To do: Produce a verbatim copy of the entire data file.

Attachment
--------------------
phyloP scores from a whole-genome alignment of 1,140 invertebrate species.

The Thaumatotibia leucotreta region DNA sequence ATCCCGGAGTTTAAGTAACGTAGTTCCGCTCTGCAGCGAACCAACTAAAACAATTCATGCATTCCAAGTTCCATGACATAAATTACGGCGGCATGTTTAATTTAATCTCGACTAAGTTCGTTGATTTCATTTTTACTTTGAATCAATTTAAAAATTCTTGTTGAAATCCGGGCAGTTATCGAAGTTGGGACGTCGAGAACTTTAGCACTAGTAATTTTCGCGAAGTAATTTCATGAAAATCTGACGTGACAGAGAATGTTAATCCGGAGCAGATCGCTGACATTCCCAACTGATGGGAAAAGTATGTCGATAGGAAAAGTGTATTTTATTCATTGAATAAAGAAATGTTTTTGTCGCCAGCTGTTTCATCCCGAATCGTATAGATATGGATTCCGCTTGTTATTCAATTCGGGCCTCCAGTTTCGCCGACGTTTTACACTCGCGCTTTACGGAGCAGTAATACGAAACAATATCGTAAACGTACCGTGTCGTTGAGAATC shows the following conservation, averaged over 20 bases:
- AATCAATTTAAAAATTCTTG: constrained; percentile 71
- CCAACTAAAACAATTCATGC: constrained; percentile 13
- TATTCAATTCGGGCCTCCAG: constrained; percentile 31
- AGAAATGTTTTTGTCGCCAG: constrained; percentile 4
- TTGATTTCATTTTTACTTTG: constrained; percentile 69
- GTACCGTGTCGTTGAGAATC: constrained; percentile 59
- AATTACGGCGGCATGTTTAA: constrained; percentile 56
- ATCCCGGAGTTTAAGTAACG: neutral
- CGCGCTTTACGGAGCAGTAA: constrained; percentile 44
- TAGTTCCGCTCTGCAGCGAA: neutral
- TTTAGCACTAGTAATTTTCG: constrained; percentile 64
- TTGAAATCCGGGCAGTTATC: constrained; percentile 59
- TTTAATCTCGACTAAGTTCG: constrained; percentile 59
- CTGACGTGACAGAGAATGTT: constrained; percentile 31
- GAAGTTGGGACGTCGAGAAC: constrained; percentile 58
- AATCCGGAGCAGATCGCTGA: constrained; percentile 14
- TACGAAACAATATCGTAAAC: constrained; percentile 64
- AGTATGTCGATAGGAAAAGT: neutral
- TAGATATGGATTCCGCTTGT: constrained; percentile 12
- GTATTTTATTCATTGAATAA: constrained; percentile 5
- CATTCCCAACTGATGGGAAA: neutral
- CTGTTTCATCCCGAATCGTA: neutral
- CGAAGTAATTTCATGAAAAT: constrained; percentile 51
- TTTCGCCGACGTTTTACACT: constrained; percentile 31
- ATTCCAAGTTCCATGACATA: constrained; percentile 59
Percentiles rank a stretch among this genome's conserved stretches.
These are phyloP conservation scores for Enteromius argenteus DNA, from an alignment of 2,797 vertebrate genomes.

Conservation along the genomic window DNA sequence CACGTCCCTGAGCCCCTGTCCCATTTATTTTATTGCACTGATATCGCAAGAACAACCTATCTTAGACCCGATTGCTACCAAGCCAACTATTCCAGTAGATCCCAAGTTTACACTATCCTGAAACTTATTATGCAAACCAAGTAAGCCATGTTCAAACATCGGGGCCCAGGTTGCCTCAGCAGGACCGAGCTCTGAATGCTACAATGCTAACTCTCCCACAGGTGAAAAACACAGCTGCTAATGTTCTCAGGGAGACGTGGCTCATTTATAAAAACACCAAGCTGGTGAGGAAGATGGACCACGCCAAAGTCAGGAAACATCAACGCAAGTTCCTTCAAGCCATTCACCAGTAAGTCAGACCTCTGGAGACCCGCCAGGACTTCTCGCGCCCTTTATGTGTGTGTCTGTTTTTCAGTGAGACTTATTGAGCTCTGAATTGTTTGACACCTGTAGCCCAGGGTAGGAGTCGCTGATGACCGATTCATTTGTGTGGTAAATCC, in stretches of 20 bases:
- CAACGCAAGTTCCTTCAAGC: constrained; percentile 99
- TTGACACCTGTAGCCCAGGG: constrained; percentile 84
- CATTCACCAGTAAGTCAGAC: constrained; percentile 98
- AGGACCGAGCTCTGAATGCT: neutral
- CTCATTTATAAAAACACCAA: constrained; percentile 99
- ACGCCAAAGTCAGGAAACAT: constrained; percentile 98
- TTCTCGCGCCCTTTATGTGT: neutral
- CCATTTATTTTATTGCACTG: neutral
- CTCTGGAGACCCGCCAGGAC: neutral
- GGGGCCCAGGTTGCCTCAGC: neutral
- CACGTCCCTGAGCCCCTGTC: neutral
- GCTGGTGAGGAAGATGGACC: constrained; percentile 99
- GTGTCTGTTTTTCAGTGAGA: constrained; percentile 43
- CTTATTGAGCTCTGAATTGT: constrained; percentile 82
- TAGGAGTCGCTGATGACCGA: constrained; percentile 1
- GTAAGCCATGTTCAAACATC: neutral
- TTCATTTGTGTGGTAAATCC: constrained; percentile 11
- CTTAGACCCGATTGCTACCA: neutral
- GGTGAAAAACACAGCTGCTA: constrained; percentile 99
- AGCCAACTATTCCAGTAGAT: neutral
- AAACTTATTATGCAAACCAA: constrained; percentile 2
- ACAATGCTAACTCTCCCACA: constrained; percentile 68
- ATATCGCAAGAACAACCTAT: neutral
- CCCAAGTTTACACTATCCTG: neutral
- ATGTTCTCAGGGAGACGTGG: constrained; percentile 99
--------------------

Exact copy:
phyloP scores from a whole-genome alignment of 1,140 invertebrate species.

The Thaumatotibia leucotreta region DNA sequence ATCCCGGAGTTTAAGTAACGTAGTTCCGCTCTGCAGCGAACCAACTAAAACAATTCATGCATTCCAAGTTCCATGACATAAATTACGGCGGCATGTTTAATTTAATCTCGACTAAGTTCGTTGATTTCATTTTTACTTTGAATCAATTTAAAAATTCTTGTTGAAATCCGGGCAGTTATCGAAGTTGGGACGTCGAGAACTTTAGCACTAGTAATTTTCGCGAAGTAATTTCATGAAAATCTGACGTGACAGAGAATGTTAATCCGGAGCAGATCGCTGACATTCCCAACTGATGGGAAAAGTATGTCGATAGGAAAAGTGTATTTTATTCATTGAATAAAGAAATGTTTTTGTCGCCAGCTGTTTCATCCCGAATCGTATAGATATGGATTCCGCTTGTTATTCAATTCGGGCCTCCAGTTTCGCCGACGTTTTACACTCGCGCTTTACGGAGCAGTAATACGAAACAATATCGTAAACGTACCGTGTCGTTGAGAATC shows the following conservation, averaged over 20 bases:
- AATCAATTTAAAAATTCTTG: constrained; percentile 71
- CCAACTAAAACAATTCATGC: constrained; percentile 13
- TATTCAATTCGGGCCTCCAG: constrained; percentile 31
- AGAAATGTTTTTGTCGCCAG: constrained; percentile 4
- TTGATTTCATTTTTACTTTG: constrained; percentile 69
- GTACCGTGTCGTTGAGAATC: constrained; percentile 59
- AATTACGGCGGCATGTTTAA: constrained; percentile 56
- ATCCCGGAGTTTAAGTAACG: neutral
- CGCGCTTTACGGAGCAGTAA: constrained; percentile 44
- TAGTTCCGCTCTGCAGCGAA: neutral
- TTTAGCACTAGTAATTTTCG: constrained; percentile 64
- TTGAAATCCGGGCAGTTATC: constrained; percentile 59
- TTTAATCTCGACTAAGTTCG: constrained; percentile 59
- CTGACGTGACAGAGAATGTT: constrained; percentile 31
- GAAGTTGGGACGTCGAGAAC: constrained; percentile 58
- AATCCGGAGCAGATCGCTGA: constrained; percentile 14
- TACGAAACAATATCGTAAAC: constrained; percentile 64
- AGTATGTCGATAGGAAAAGT: neutral
- TAGATATGGATTCCGCTTGT: constrained; percentile 12
- GTATTTTATTCATTGAATAA: constrained; percentile 5
- CATTCCCAACTGATGGGAAA: neutral
- CTGTTTCATCCCGAATCGTA: neutral
- CGAAGTAATTTCATGAAAAT: constrained; percentile 51
- TTTCGCCGACGTTTTACACT: constrained; percentile 31
- ATTCCAAGTTCCATGACATA: constrained; percentile 59
Percentiles rank a stretch among this genome's conserved stretches.
These are phyloP conservation scores for Enteromius argenteus DNA, from an alignment of 2,797 vertebrate genomes.

Conservation along the genomic window DNA sequence CACGTCCCTGAGCCCCTGTCCCATTTATTTTATTGCACTGATATCGCAAGAACAACCTATCTTAGACCCGATTGCTACCAAGCCAACTATTCCAGTAGATCCCAAGTTTACACTATCCTGAAACTTATTATGCAAACCAAGTAAGCCATGTTCAAACATCGGGGCCCAGGTTGCCTCAGCAGGACCGAGCTCTGAATGCTACAATGCTAACTCTCCCACAGGTGAAAAACACAGCTGCTAATGTTCTCAGGGAGACGTGGCTCATTTATAAAAACACCAAGCTGGTGAGGAAGATGGACCACGCCAAAGTCAGGAAACATCAACGCAAGTTCCTTCAAGCCATTCACCAGTAAGTCAGACCTCTGGAGACCCGCCAGGACTTCTCGCGCCCTTTATGTGTGTGTCTGTTTTTCAGTGAGACTTATTGAGCTCTGAATTGTTTGACACCTGTAGCCCAGGGTAGGAGTCGCTGATGACCGATTCATTTGTGTGGTAAATCC, in stretches of 20 bases:
- CAACGCAAGTTCCTTCAAGC: constrained; percentile 99
- TTGACACCTGTAGCCCAGGG: constrained; percentile 84
- CATTCACCAGTAAGTCAGAC: constrained; percentile 98
- AGGACCGAGCTCTGAATGCT: neutral
- CTCATTTATAAAAACACCAA: constrained; percentile 99
- ACGCCAAAGTCAGGAAACAT: constrained; percentile 98
- TTCTCGCGCCCTTTATGTGT: neutral
- CCATTTATTTTATTGCACTG: neutral
- CTCTGGAGACCCGCCAGGAC: neutral
- GGGGCCCAGGTTGCCTCAGC: neutral
- CACGTCCCTGAGCCCCTGTC: neutral
- GCTGGTGAGGAAGATGGACC: constrained; percentile 99
- GTGTCTGTTTTTCAGTGAGA: constrained; percentile 43
- CTTATTGAGCTCTGAATTGT: constrained; percentile 82
- TAGGAGTCGCTGATGACCGA: constrained; percentile 1
- GTAAGCCATGTTCAAACATC: neutral
- TTCATTTGTGTGGTAAATCC: constrained; percentile 11
- CTTAGACCCGATTGCTACCA: neutral
- GGTGAAAAACACAGCTGCTA: constrained; percentile 99
- AGCCAACTATTCCAGTAGAT: neutral
- AAACTTATTATGCAAACCAA: constrained; percentile 2
- ACAATGCTAACTCTCCCACA: constrained; percentile 68
- ATATCGCAAGAACAACCTAT: neutral
- CCCAAGTTTACACTATCCTG: neutral
- ATGTTCTCAGGGAGACGTGG: constrained; percentile 99